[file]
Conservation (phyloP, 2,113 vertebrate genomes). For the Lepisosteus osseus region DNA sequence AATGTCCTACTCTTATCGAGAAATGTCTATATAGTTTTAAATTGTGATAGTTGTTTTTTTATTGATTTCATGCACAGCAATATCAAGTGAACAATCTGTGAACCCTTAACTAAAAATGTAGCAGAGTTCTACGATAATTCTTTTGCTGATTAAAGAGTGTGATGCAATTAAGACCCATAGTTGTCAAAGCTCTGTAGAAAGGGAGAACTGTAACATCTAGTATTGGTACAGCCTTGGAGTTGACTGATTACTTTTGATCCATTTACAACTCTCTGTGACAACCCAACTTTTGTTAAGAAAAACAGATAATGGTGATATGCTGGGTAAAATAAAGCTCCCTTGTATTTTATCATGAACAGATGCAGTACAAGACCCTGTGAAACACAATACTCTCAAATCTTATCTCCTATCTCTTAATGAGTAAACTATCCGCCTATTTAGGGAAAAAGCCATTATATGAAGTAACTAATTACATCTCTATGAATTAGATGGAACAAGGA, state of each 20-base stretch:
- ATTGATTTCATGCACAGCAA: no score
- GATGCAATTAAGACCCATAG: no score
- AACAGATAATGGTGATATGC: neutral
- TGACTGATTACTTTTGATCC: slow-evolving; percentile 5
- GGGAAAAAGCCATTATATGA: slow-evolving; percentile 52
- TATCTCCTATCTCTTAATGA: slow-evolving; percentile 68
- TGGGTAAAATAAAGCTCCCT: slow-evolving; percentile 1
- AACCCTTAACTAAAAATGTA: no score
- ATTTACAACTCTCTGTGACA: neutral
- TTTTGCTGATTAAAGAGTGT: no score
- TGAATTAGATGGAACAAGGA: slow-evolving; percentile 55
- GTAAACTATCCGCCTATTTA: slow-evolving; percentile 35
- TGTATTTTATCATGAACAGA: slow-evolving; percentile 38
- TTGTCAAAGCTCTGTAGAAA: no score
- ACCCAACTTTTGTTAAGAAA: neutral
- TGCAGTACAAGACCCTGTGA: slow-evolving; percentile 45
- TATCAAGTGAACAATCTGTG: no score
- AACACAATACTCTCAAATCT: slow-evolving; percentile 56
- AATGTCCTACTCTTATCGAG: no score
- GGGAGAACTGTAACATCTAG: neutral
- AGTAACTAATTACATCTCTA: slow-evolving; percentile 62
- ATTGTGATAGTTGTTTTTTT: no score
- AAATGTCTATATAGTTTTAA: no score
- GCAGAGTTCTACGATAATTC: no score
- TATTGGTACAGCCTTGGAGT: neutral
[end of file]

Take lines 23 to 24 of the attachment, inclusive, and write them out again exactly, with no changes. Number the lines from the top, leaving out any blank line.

- ATTGTGATAGTTGTTTTTTT: no score
- AAATGTCTATATAGTTTTAA: no score